What is a CIC?

If you Google 'CIC' you will find organizations relating to everything from immigration to colleges to cooperation… but as it relates to real estate a CIC is a Common Interest Community.

If you purchase a property that is part of a CIC you automatically become a member of the community homeowners association and agree to live by its pre-established guidelines. The association charges mandatory assessments to each owner to maintain and operate the community association.

Laketown3Although most people think of townhouses and condominiums when they think of Common Interest Communities, the most common type of community association is a Planned Community which most often includes single family houses. In fact, planned communities sometimes include both single family houses and townhomes… so if you buy a townhome which is also part of a planned community you could be part of two different associations. A tip that a house might be part of a CIC is some sort of sign or marker at the entrance to the community.

Planned Community

In a planned community each purchaser has exclusive ownership to their lot and home, but the association owns common areas and each member of the association pays a fee, usually annually, to maintain those common areas. The common areas could be as simple as a small plot with a sign naming the community at the main entrance… or it could include trails or a community pool or playground, sometimes even roads.

There are usually covenants governing what you can and cannot do on your property, designed to maintain property values. The covenants may state that you must park all vehicles in your garage and cannot store a boat or RV outside on your property… that you cannot have a storage shed on your property… may dictate building materials such as that you must have brick or stone on your building… covenants may require that your home be a certain style or size, may have landscaping and exterior maintenance requirements such as not allowing fences or requiring they be of a certain style.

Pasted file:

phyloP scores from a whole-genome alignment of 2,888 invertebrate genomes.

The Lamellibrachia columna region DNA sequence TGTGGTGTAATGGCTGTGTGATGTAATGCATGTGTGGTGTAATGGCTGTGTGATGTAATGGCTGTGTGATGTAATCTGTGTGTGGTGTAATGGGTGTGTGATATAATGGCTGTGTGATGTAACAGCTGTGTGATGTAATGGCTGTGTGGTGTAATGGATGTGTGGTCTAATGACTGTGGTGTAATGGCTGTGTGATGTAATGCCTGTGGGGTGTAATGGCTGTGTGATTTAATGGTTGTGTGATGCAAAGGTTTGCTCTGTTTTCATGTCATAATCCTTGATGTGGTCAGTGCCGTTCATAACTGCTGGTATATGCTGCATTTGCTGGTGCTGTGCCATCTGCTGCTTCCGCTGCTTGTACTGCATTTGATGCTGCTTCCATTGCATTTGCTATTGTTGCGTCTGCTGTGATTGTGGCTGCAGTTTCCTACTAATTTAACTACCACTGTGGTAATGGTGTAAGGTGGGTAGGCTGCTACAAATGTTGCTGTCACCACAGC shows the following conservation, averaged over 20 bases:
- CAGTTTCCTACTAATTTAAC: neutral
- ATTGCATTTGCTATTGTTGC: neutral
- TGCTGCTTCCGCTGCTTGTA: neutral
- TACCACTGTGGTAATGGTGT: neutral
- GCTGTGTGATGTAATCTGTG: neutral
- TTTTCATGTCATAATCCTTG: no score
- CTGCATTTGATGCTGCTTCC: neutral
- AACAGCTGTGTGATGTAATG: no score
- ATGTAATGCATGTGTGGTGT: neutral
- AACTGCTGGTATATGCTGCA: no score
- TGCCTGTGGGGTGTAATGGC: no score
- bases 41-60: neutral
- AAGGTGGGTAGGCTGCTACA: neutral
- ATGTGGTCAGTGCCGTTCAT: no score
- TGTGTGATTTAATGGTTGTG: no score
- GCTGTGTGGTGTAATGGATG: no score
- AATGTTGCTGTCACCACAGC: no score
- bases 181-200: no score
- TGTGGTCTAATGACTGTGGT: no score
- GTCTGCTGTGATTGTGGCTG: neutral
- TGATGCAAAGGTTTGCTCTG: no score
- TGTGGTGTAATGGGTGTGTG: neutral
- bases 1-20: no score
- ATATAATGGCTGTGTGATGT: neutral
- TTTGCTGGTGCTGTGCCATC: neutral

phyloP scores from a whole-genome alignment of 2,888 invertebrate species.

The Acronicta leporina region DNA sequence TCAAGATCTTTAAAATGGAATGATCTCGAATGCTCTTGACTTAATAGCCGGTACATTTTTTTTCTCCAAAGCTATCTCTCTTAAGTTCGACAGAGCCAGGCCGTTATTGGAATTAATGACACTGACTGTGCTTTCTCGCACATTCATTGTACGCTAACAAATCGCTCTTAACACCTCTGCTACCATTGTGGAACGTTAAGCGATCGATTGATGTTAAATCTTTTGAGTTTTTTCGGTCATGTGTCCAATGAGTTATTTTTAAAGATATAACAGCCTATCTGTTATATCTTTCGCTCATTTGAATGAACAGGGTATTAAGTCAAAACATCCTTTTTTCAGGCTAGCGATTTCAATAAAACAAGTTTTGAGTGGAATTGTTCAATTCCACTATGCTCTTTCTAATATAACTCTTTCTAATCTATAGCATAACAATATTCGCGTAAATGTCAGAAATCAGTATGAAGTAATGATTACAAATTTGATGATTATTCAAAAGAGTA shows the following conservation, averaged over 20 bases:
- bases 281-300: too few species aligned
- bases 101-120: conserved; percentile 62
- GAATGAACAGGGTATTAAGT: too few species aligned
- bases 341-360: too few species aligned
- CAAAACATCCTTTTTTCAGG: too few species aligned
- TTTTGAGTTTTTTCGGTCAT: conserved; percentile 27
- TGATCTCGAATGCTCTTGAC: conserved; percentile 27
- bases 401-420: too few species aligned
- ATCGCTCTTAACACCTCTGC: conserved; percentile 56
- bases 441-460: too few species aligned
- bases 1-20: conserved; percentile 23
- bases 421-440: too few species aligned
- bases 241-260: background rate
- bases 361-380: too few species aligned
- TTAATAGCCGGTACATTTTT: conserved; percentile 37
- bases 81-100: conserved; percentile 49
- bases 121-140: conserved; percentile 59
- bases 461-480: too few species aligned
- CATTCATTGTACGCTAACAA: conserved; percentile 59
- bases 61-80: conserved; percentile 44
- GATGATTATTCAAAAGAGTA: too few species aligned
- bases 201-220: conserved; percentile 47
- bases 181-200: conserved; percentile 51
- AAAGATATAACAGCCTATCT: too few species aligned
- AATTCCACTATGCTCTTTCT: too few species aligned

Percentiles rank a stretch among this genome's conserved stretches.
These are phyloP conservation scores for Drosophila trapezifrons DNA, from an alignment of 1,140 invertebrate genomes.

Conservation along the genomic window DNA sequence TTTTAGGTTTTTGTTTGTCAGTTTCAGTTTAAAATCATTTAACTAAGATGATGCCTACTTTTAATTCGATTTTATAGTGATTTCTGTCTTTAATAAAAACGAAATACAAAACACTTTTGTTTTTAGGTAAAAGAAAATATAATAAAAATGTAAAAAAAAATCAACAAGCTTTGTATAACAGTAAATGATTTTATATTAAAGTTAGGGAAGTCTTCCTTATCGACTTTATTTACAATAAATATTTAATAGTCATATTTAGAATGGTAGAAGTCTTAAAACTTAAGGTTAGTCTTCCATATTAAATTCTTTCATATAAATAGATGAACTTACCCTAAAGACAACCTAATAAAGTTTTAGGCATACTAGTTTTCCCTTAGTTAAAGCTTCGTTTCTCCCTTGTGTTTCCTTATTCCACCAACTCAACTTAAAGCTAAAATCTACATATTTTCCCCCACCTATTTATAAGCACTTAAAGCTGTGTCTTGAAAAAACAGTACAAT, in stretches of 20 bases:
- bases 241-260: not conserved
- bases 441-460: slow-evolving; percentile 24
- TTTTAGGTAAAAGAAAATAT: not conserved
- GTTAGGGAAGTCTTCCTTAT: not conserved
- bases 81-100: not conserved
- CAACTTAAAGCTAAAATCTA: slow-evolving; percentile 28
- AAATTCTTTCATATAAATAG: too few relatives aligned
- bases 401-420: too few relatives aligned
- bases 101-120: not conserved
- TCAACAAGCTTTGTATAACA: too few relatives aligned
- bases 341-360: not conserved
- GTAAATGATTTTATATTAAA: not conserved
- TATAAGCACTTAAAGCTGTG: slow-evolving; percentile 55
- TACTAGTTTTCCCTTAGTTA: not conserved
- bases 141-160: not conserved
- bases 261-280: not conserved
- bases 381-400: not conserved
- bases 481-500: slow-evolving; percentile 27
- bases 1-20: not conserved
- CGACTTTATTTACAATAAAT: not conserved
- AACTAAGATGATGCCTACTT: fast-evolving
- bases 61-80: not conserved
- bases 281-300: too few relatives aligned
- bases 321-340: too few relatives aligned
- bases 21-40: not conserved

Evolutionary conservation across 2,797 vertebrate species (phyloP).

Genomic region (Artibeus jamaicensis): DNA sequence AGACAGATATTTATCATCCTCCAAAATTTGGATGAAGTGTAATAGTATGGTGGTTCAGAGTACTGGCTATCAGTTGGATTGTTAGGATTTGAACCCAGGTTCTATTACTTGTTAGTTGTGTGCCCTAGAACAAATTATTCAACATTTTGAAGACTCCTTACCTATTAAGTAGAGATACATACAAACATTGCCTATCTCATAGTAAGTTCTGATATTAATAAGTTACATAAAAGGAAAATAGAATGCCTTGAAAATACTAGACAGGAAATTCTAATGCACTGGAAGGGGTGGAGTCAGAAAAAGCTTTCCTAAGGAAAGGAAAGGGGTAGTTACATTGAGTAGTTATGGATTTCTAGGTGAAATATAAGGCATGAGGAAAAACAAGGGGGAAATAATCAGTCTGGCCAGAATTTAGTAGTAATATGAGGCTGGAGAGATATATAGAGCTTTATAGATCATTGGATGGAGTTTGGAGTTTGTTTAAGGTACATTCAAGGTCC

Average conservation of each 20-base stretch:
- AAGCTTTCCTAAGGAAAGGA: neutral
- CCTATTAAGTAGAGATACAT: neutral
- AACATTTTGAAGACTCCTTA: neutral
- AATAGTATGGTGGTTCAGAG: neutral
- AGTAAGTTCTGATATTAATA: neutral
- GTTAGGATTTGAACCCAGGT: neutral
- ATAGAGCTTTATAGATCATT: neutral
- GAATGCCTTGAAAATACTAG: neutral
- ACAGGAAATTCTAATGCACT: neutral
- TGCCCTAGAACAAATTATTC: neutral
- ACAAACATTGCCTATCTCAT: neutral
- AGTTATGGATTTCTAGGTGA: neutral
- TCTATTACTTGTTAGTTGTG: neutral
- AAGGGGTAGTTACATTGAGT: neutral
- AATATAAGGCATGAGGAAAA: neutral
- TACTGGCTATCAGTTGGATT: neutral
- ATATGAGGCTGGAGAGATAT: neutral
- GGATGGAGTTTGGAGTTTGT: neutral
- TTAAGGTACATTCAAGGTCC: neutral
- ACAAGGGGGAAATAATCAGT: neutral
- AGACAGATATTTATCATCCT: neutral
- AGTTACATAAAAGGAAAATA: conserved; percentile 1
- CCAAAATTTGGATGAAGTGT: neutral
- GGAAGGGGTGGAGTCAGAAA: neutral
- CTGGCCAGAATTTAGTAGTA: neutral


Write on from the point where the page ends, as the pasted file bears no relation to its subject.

Buyers often do not expect an association to be governing a single family house… if you see a sign at the entrance to a community, ask if it is part of a planned community association.


Condominium associations are the second most common type of common interest communities, and what most people usually think of when they think of homeowner associations. These associations can govern not only condominiums, but also townhouses… even mobile home parks, boat slips and parking garages.

What is different in this form of ownership is that not only does each owner own their individual unit… they also own a share in the common areas. Depending on the type of property, common areas could include hallways and lounges, pools, party rooms, grounds, gardens, shared amenities, etc.

Association fees are usually due monthly or quarterly, and include things such as snow removal and lawn care, trash removal, exterior maintenance, etc.


Cooperatives are the least common type of community assocation. Rather than owning actual real estate, when you are part of a cooperative you are essentially a shareholder in a corporation that owns the property. Your share of interest in the corporation gives you the exclusive right to occupy or 'rent' a specific unit in the cooperative.

Sharlene Hensrud, RE/MAX ResultsEmailMinneapolis Condo Realtor


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I love what I do! Highly insightful, analytical and creative, there is nothing I love more than helping you find the right solution for your real estate transition. My mission is to serve my clients with honesty and integrity, exceeding their expectations in service and support… and to help others by donating a portion of every transaction to Habitat for Humanity.
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